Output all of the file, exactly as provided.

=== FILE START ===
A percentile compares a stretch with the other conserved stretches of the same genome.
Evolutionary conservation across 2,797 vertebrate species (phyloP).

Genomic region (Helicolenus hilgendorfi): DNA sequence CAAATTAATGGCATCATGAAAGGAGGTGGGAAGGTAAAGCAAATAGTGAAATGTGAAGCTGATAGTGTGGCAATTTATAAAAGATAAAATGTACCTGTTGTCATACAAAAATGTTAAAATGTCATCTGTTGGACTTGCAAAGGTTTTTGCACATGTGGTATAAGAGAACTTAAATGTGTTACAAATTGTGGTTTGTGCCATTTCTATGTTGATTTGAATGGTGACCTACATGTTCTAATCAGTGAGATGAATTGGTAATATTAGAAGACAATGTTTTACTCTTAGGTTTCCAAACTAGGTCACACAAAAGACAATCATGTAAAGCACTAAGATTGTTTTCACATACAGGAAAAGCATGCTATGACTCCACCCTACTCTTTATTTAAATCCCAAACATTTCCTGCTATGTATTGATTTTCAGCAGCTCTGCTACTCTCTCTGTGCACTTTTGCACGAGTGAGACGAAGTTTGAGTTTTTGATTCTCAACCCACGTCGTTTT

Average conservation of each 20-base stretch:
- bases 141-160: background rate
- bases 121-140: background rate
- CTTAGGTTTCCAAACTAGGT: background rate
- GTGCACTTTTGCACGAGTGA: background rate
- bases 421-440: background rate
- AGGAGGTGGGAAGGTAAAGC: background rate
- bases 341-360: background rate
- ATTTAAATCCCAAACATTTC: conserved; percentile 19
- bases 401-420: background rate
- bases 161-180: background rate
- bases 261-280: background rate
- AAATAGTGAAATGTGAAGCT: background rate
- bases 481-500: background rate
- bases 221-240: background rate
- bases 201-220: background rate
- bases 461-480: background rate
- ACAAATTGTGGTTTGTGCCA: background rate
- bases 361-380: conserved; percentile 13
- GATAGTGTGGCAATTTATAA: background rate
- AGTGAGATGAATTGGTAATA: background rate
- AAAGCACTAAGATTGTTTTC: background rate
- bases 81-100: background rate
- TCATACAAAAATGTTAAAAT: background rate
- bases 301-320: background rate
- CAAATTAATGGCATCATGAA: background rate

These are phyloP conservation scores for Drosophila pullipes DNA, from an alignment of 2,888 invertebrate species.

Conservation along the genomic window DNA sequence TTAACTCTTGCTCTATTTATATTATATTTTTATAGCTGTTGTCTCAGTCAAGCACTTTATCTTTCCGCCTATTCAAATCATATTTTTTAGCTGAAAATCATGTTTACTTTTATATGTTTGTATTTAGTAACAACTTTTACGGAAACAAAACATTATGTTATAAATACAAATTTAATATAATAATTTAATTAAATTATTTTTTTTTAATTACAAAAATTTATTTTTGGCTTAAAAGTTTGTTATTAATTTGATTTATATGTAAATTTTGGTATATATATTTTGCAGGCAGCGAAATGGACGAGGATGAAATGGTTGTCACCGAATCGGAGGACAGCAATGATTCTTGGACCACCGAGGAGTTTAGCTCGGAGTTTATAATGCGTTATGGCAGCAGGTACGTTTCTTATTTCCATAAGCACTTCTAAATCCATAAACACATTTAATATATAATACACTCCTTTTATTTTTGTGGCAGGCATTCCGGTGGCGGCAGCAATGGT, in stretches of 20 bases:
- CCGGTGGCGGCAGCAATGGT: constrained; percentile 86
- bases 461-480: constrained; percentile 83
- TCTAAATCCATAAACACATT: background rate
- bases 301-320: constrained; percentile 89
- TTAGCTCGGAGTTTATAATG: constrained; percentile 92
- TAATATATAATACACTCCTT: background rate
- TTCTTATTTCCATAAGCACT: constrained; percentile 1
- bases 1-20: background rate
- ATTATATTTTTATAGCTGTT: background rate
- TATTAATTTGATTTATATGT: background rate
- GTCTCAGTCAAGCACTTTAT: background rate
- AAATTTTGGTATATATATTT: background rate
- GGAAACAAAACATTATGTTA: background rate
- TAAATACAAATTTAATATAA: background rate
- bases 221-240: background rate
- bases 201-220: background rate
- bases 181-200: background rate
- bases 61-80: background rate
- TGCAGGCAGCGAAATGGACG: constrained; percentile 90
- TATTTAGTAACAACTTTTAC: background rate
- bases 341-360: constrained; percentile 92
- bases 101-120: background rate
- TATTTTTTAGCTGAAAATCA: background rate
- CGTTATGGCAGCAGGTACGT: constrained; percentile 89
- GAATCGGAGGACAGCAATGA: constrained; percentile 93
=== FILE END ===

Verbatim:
A percentile compares a stretch with the other conserved stretches of the same genome.
Evolutionary conservation across 2,797 vertebrate species (phyloP).

Genomic region (Helicolenus hilgendorfi): DNA sequence CAAATTAATGGCATCATGAAAGGAGGTGGGAAGGTAAAGCAAATAGTGAAATGTGAAGCTGATAGTGTGGCAATTTATAAAAGATAAAATGTACCTGTTGTCATACAAAAATGTTAAAATGTCATCTGTTGGACTTGCAAAGGTTTTTGCACATGTGGTATAAGAGAACTTAAATGTGTTACAAATTGTGGTTTGTGCCATTTCTATGTTGATTTGAATGGTGACCTACATGTTCTAATCAGTGAGATGAATTGGTAATATTAGAAGACAATGTTTTACTCTTAGGTTTCCAAACTAGGTCACACAAAAGACAATCATGTAAAGCACTAAGATTGTTTTCACATACAGGAAAAGCATGCTATGACTCCACCCTACTCTTTATTTAAATCCCAAACATTTCCTGCTATGTATTGATTTTCAGCAGCTCTGCTACTCTCTCTGTGCACTTTTGCACGAGTGAGACGAAGTTTGAGTTTTTGATTCTCAACCCACGTCGTTTT

Average conservation of each 20-base stretch:
- bases 141-160: background rate
- bases 121-140: background rate
- CTTAGGTTTCCAAACTAGGT: background rate
- GTGCACTTTTGCACGAGTGA: background rate
- bases 421-440: background rate
- AGGAGGTGGGAAGGTAAAGC: background rate
- bases 341-360: background rate
- ATTTAAATCCCAAACATTTC: conserved; percentile 19
- bases 401-420: background rate
- bases 161-180: background rate
- bases 261-280: background rate
- AAATAGTGAAATGTGAAGCT: background rate
- bases 481-500: background rate
- bases 221-240: background rate
- bases 201-220: background rate
- bases 461-480: background rate
- ACAAATTGTGGTTTGTGCCA: background rate
- bases 361-380: conserved; percentile 13
- GATAGTGTGGCAATTTATAA: background rate
- AGTGAGATGAATTGGTAATA: background rate
- AAAGCACTAAGATTGTTTTC: background rate
- bases 81-100: background rate
- TCATACAAAAATGTTAAAAT: background rate
- bases 301-320: background rate
- CAAATTAATGGCATCATGAA: background rate

These are phyloP conservation scores for Drosophila pullipes DNA, from an alignment of 2,888 invertebrate species.

Conservation along the genomic window DNA sequence TTAACTCTTGCTCTATTTATATTATATTTTTATAGCTGTTGTCTCAGTCAAGCACTTTATCTTTCCGCCTATTCAAATCATATTTTTTAGCTGAAAATCATGTTTACTTTTATATGTTTGTATTTAGTAACAACTTTTACGGAAACAAAACATTATGTTATAAATACAAATTTAATATAATAATTTAATTAAATTATTTTTTTTTAATTACAAAAATTTATTTTTGGCTTAAAAGTTTGTTATTAATTTGATTTATATGTAAATTTTGGTATATATATTTTGCAGGCAGCGAAATGGACGAGGATGAAATGGTTGTCACCGAATCGGAGGACAGCAATGATTCTTGGACCACCGAGGAGTTTAGCTCGGAGTTTATAATGCGTTATGGCAGCAGGTACGTTTCTTATTTCCATAAGCACTTCTAAATCCATAAACACATTTAATATATAATACACTCCTTTTATTTTTGTGGCAGGCATTCCGGTGGCGGCAGCAATGGT, in stretches of 20 bases:
- CCGGTGGCGGCAGCAATGGT: constrained; percentile 86
- bases 461-480: constrained; percentile 83
- TCTAAATCCATAAACACATT: background rate
- bases 301-320: constrained; percentile 89
- TTAGCTCGGAGTTTATAATG: constrained; percentile 92
- TAATATATAATACACTCCTT: background rate
- TTCTTATTTCCATAAGCACT: constrained; percentile 1
- bases 1-20: background rate
- ATTATATTTTTATAGCTGTT: background rate
- TATTAATTTGATTTATATGT: background rate
- GTCTCAGTCAAGCACTTTAT: background rate
- AAATTTTGGTATATATATTT: background rate
- GGAAACAAAACATTATGTTA: background rate
- TAAATACAAATTTAATATAA: background rate
- bases 221-240: background rate
- bases 201-220: background rate
- bases 181-200: background rate
- bases 61-80: background rate
- TGCAGGCAGCGAAATGGACG: constrained; percentile 90
- TATTTAGTAACAACTTTTAC: background rate
- bases 341-360: constrained; percentile 92
- bases 101-120: background rate
- TATTTTTTAGCTGAAAATCA: background rate
- CGTTATGGCAGCAGGTACGT: constrained; percentile 89
- GAATCGGAGGACAGCAATGA: constrained; percentile 93